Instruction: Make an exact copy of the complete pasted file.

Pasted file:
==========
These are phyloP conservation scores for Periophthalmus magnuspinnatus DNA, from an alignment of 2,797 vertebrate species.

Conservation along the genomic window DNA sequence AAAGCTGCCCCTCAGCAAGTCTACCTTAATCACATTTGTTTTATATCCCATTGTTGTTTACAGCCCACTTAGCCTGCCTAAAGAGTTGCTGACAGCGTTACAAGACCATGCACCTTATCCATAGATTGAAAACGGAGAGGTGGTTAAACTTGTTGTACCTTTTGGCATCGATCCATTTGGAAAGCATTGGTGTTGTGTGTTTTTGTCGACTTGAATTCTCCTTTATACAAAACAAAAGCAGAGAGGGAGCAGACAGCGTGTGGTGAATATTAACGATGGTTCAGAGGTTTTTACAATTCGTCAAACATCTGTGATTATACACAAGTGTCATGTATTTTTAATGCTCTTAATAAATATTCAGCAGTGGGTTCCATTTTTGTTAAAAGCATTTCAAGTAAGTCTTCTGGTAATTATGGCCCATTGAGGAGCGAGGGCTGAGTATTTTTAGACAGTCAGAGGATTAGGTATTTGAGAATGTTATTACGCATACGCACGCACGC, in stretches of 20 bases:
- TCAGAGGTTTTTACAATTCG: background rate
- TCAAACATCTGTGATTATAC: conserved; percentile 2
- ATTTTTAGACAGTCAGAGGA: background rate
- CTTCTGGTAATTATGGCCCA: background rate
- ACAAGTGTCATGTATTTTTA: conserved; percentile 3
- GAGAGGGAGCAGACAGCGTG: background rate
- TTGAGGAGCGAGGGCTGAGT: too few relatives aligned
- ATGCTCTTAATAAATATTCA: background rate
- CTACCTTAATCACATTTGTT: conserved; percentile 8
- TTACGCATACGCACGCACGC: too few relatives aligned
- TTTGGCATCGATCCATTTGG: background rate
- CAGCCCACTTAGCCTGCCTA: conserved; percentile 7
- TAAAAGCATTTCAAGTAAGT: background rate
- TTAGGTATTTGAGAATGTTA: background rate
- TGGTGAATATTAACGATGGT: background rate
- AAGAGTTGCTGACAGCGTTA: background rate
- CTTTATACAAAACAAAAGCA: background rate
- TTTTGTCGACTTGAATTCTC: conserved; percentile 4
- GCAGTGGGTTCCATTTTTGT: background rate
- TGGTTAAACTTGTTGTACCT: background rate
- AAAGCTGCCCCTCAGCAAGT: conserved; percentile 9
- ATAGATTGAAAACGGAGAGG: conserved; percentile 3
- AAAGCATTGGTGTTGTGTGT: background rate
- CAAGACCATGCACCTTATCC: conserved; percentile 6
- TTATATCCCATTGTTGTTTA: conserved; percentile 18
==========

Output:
These are phyloP conservation scores for Periophthalmus magnuspinnatus DNA, from an alignment of 2,797 vertebrate species.

Conservation along the genomic window DNA sequence AAAGCTGCCCCTCAGCAAGTCTACCTTAATCACATTTGTTTTATATCCCATTGTTGTTTACAGCCCACTTAGCCTGCCTAAAGAGTTGCTGACAGCGTTACAAGACCATGCACCTTATCCATAGATTGAAAACGGAGAGGTGGTTAAACTTGTTGTACCTTTTGGCATCGATCCATTTGGAAAGCATTGGTGTTGTGTGTTTTTGTCGACTTGAATTCTCCTTTATACAAAACAAAAGCAGAGAGGGAGCAGACAGCGTGTGGTGAATATTAACGATGGTTCAGAGGTTTTTACAATTCGTCAAACATCTGTGATTATACACAAGTGTCATGTATTTTTAATGCTCTTAATAAATATTCAGCAGTGGGTTCCATTTTTGTTAAAAGCATTTCAAGTAAGTCTTCTGGTAATTATGGCCCATTGAGGAGCGAGGGCTGAGTATTTTTAGACAGTCAGAGGATTAGGTATTTGAGAATGTTATTACGCATACGCACGCACGC, in stretches of 20 bases:
- TCAGAGGTTTTTACAATTCG: background rate
- TCAAACATCTGTGATTATAC: conserved; percentile 2
- ATTTTTAGACAGTCAGAGGA: background rate
- CTTCTGGTAATTATGGCCCA: background rate
- ACAAGTGTCATGTATTTTTA: conserved; percentile 3
- GAGAGGGAGCAGACAGCGTG: background rate
- TTGAGGAGCGAGGGCTGAGT: too few relatives aligned
- ATGCTCTTAATAAATATTCA: background rate
- CTACCTTAATCACATTTGTT: conserved; percentile 8
- TTACGCATACGCACGCACGC: too few relatives aligned
- TTTGGCATCGATCCATTTGG: background rate
- CAGCCCACTTAGCCTGCCTA: conserved; percentile 7
- TAAAAGCATTTCAAGTAAGT: background rate
- TTAGGTATTTGAGAATGTTA: background rate
- TGGTGAATATTAACGATGGT: background rate
- AAGAGTTGCTGACAGCGTTA: background rate
- CTTTATACAAAACAAAAGCA: background rate
- TTTTGTCGACTTGAATTCTC: conserved; percentile 4
- GCAGTGGGTTCCATTTTTGT: background rate
- TGGTTAAACTTGTTGTACCT: background rate
- AAAGCTGCCCCTCAGCAAGT: conserved; percentile 9
- ATAGATTGAAAACGGAGAGG: conserved; percentile 3
- AAAGCATTGGTGTTGTGTGT: background rate
- CAAGACCATGCACCTTATCC: conserved; percentile 6
- TTATATCCCATTGTTGTTTA: conserved; percentile 18